Image: Boeing machinists
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The strike’s impact on Boeing will be mainly to its bottom line and its customer relations, leaving its credibility in the aerospace community intact, one analyst said.
By
msnbc.com contributor
updated 9/6/2008 6:32:08 PM ET 2008-09-06T22:32:08
ANALYSIS

Boeing’s troubled year just got worse. The aerospace company, already battered by delays on its 787 Dreamliner program and a stunning loss of a $35 billion aerial tanker program, now faces billions of dollars in lost revenues from a strike by its largest union.

Production of Boeing’s commercial airplanes came to a halt Saturday after last-ditch contract talks failed and members of Machinists union Local 751 walked off the job.

The union's previous three-year contract, which covered 27,000 Boeing workers in Washington, Oregon and Wichita, Kan., expired Sept. 1, and union members overwhelmingly rejected the company's latest offer in a vote Wednesday. More than 80 percent backed the union leadership by rejecting the contract and supporting a strike.

The walkout was delayed 48 hours at the request of Washington Gov. Christine Gregoire and a federal madiator, but union officials said Friday that contract talks were fruitless and pickets went up shortly after midnight Saturday.

While the strike is yet another setback for Boeing, the company will be able to survive relatively unscathed if the walkout lasts for only a few days. But if union members strike for a month, as they did in 2005, the financial impact could be devastating, and it will further strain a difficult relationship between management and the union.

Aviation analyst Scott Hamilton with Leeham Co. LLC. in Seattle, estimates Boeing could lose $2 billion to $2.8 billion for every month the union is on strike.

The ripple effect could amount to about $100 million per day in deferred revenues. Airline customers typically pay for airplanes upon delivery. So the longer the strike lasts, the longer it takes airlines to get their airplanes and the longer it takes Boeing to receive payment.

Boeing most likely will not have to pay penalties to airlines as a result of delivery delays because the company’s sales contracts are said to have a clause that excludes penalties due to strike.

The strike’s impact on Boeing will be mainly to its bottom line and its customer relations, leaving its credibility in the aerospace community intact, Hamilton said.

Most airlines have had labor disputes and strikes of their own, so they will understand the nature of Boeing’s labor negotiations. “But the longer the strike goes on, the more unhappy the airlines are going to be because they can’t get their airplanes.”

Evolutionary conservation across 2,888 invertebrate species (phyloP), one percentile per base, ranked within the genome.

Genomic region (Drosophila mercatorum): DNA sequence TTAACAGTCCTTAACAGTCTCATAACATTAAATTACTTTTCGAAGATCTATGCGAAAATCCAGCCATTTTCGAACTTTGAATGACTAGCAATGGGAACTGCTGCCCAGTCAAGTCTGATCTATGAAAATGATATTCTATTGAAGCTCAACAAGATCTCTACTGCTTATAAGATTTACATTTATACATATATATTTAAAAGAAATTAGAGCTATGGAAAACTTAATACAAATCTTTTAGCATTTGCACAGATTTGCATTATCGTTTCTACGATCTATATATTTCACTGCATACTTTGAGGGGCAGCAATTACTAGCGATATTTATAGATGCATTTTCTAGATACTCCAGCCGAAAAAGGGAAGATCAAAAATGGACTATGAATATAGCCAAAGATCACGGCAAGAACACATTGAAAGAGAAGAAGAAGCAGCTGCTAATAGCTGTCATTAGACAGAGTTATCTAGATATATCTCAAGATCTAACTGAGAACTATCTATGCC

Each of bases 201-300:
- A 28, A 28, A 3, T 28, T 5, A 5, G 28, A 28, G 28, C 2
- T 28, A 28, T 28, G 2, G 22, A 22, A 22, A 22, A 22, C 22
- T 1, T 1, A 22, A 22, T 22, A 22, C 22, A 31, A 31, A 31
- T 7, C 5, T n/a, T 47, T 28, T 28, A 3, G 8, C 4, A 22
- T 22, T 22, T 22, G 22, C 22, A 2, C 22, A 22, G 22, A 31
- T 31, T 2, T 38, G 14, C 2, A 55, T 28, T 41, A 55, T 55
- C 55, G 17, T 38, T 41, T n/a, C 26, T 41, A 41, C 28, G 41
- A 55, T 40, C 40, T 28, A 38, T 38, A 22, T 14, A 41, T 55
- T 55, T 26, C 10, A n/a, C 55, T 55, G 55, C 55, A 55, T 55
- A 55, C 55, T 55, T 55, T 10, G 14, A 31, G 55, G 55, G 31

The effect of the strike will depend on its duration, particularly for Boeing's 737 and 777 production lines, which are running at capacity, with 31 of the 737s and seven 777s produced monthly, Hamilton said.

In 2005, the Machinists strike delayed the delivery of 30 jets, costing the company an estimated $1 billion. Today, Boeing’s airplane production rates are at peak levels because of a record backlog.

“The 737 and 777 lines are at current capacity, based on the supply chain, and for every month a strike continues, it will be that much more difficult for Boeing to catch up on deferred deliveries,’’ Hamilton said in a commercial aviation report. “There is also the possibility that the ripple effect of the strike, given the current economic environment, may result in lost sales, so it’s impossible to guess whether the revenue affected by a strike is permanently lost or eventually recoverable.’’

The strike also will impact the much-delayed 787 Dreamliner program. “There is a theory that a strike will enable Boeing to mask continuing problems with the 787 and blame delays on the strike,” Hamilton said in his report.

Boeing has set the first test flight for November and delivery for the third quarter of 2009, at least 14 months late because of parts shortages and a new assembly process. But there is  already buzz in the industry that the 787 program continues to be a challenge and that the first flight is slipping to December or even into the first quarter of next year.

“Kiss goodbye Boeing’s pledge of 25 787 deliveries in 2009,’’ Hamilton said, noting that Wall Street analysts already were predicting as few as 10 deliveries, even before the strike. “Nobody ever wins in a strike.’’

Boeing management had boasted that its “best and final” contract proposal was among the top ever offered to American workers. But union workers denounced the offer as woefully inadequate.

The company’s proposal, delivered to the union last week, would have increased pay by 11 percent on average over three years. The offer also included a $2,500 bonus for workers if the agreement was ratified.

“With Boeing making record profits, upping shareholder dividends, maintaining the share buyback plan and holding record backlogs, the unions are understandably saying, 'We want ours” and making outsourcing a big issues — particularly in light of the production problems with the 787,'’’ Hamilton says.

Labor experts say the strike could have lasting impact on the tenuous relationship between Boeing and its biggest union.

“The problem with strikes in general is that the parties will have to eventually come back together,’’ said Hugh Judd, a lecturer on labor relations at the University of Washington. “The tensions and bitterness that arise are never easy to reconcile when the parties come together. The posturing and statements that are made in the heat of the battle are not easily forgotten.”

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